The Masada Plateau is an isolated mountain that looms 1400 feet over the Dead Sea and salt flats lying below and on the edge of the Wilderness of Judea. Now in ruins, this fortress has seen heavy action in the past including the Maccabeans, King Herod and, most famously, the Jewish Revolt of 66-73 AD.
In The Beginning
The hilltop was first fortified by Alexander Jannaeus – King of the Maccabeans – from 103-76 BC but only a few coins from this period have been found. In 40 BC Herod, whilst escaping from Antigones, King of Jerusalem, came across the site and took refuge there. He left his family under the protection of his men and safely made his way to Rome where he was nominated by the Senate as King of Judea. He returned to Masada to build massive fortifications, a palace perched on the northern end of the plateau with three tiers, and huge storehouses, all designed as protection from an invasion by Cleopatra. After Herod came his son Archelaus, but Rome took over the city’s rule and it became a small outpost.
In 66 AD, however, the Jewish Revolt broke out and the garrison was over-powered by a group of zealots led by Menachem Ben-Yehuda. After the 70 AD fall of Jerusalem, the survivors bolstered the small group and they held out until 72 AD. The 10,000 strong Tenth Roman Legion, led by Flavius Silva, set out to crush once and for all the Jewish Resistance.
Silva knew that a lengthy siege would be of little effect and decided to build a ramp between the plateau and a nearby spur. The constructed a solid platform up to a height of 300 feet along which they could then move the huge wooden siege engines right up to the fortress wall. Armed with catapults, arrow launchers and a giant battering ram, the Romans finally gained entry.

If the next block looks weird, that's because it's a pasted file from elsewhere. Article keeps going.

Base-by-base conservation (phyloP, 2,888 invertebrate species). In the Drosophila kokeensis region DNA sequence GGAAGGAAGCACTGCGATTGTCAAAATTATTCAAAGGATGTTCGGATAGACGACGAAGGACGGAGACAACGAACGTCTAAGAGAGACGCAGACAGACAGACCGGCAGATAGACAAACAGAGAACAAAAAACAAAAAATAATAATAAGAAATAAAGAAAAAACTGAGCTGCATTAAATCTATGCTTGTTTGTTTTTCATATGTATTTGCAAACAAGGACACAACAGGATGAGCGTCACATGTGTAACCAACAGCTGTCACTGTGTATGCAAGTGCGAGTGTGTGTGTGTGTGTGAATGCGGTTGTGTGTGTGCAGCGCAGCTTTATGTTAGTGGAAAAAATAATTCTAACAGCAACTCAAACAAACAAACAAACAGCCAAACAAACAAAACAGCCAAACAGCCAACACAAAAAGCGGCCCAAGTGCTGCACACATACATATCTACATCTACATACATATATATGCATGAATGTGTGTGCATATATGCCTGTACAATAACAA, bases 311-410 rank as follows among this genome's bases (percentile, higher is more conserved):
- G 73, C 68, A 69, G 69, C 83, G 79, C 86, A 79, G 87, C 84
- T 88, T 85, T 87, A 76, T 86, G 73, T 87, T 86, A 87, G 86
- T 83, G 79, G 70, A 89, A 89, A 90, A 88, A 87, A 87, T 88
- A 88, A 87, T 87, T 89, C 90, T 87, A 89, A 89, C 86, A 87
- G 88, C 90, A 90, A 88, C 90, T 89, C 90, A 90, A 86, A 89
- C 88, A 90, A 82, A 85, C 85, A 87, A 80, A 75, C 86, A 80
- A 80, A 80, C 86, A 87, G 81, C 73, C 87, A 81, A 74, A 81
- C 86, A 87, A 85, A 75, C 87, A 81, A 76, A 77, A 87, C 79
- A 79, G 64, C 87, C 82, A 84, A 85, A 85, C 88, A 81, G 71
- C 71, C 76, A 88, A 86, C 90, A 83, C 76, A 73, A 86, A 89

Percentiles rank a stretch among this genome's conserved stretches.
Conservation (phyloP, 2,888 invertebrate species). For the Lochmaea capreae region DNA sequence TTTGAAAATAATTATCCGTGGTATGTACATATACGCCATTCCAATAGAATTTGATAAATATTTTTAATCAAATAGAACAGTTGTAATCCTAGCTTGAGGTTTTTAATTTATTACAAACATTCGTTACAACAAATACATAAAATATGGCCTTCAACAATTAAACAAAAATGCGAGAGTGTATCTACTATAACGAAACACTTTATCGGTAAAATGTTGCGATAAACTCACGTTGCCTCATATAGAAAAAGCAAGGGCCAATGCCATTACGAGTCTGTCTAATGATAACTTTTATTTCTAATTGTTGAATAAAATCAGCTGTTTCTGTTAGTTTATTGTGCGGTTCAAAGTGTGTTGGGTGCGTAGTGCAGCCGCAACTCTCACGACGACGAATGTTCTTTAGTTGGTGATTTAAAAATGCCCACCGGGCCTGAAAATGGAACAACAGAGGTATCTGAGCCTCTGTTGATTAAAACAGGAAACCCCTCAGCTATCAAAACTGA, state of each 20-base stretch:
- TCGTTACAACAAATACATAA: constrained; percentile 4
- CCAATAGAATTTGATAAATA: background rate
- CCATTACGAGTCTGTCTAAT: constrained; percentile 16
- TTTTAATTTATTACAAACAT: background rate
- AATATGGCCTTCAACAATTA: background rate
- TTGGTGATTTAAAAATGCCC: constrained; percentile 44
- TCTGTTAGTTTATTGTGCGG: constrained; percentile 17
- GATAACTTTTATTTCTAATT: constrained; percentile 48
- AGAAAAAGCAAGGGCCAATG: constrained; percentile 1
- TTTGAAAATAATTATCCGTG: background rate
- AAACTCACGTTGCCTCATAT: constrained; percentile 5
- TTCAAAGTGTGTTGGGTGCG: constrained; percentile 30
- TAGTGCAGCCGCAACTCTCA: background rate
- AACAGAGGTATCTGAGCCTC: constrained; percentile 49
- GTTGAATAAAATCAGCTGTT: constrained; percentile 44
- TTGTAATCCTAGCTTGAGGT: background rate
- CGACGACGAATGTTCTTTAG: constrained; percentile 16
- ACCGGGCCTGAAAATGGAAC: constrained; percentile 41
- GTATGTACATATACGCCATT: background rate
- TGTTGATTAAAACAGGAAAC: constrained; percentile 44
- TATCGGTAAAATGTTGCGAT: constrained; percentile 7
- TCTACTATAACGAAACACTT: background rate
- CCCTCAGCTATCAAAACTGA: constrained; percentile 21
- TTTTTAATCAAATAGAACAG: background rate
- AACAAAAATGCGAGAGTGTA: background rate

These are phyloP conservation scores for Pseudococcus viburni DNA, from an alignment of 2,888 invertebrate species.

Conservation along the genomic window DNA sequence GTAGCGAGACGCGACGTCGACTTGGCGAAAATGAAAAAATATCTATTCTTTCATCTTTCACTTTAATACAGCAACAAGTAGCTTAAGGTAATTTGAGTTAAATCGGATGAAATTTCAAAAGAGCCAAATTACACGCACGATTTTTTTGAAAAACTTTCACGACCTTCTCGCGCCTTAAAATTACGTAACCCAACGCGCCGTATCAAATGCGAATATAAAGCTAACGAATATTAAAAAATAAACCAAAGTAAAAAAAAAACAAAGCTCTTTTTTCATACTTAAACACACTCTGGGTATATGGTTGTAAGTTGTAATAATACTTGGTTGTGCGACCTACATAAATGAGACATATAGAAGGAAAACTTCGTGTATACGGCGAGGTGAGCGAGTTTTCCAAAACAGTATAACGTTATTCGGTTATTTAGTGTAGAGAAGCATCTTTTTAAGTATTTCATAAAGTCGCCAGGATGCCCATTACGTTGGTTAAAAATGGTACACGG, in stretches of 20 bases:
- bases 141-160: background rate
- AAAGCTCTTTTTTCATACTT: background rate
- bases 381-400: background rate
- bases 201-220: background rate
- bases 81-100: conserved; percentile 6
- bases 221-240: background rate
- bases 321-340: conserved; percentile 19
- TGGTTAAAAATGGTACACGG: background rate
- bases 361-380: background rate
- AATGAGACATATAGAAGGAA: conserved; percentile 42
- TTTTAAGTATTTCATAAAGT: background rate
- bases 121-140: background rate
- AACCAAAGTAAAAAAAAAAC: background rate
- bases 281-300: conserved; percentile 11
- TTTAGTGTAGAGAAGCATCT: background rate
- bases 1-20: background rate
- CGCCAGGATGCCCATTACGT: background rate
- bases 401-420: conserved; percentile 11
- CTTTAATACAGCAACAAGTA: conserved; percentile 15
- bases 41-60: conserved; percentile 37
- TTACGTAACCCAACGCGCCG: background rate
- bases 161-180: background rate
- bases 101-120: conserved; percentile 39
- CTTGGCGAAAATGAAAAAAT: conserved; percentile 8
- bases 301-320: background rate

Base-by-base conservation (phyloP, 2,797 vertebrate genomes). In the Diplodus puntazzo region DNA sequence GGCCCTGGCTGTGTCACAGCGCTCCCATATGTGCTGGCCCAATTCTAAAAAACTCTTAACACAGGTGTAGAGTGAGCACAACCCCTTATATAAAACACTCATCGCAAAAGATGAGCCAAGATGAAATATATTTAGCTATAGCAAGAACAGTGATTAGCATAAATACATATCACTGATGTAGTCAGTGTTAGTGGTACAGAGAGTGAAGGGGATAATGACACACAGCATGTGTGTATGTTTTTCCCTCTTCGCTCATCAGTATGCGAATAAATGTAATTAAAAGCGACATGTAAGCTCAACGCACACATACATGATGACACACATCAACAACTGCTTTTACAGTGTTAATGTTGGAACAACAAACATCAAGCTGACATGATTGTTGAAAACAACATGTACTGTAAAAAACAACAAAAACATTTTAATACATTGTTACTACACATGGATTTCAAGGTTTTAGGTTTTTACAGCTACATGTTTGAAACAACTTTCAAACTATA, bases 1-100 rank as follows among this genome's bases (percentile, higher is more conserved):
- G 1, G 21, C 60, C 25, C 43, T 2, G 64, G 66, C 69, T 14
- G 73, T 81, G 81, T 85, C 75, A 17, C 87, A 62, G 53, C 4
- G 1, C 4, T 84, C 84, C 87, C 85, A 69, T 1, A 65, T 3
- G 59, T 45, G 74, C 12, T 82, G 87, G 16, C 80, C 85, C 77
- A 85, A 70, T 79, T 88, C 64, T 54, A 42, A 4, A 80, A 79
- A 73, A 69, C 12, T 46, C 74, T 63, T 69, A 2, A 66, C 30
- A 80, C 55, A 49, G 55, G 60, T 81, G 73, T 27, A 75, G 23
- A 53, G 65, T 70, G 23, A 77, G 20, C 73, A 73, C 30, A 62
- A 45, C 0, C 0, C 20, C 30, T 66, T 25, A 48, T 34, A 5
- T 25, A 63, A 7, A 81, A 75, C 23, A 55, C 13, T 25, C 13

The 960 zealots, in the meantime, retreated to the inner city fortification and Ben-Yehuda called his men together. Spurred on by Elazar’s Oration, it was decided that just 10 of them would kill the rest of the group. “Let
our wives die un-abused, our children without the knowledge of slavery.” They would set fire to everything but the storehouses to show that they died of their own free will and not through starvation or want. Men, women and children prepared themselves and when only the 10 men were left they lay down arms and one man was chosen to finish the job. He checked that all was done and then committed suicide leaving the Romans empty handed.
Present Day Masada
Looking at the ramp from the fortress itself it is easy to imagine the Romans down below putting all their energies into the siege. Their camps are still visible, as is the ramp – an unbelievable feat of engineering. It is also much easier to reach the top now as a cable car, completed in 1970, alleviates the necessity of climbing the Snake Path, which, described by Josephus, was once the only way to access the mountain.
Today’s Israel sees Masada as an inextricable link to those defenders of long ago. Young recruits to one of the modern-day crack army units take their oath of allegiance on the mountain top, finishing the ceremony with the words “MASADA SHALL NOT FALL AGAIN.”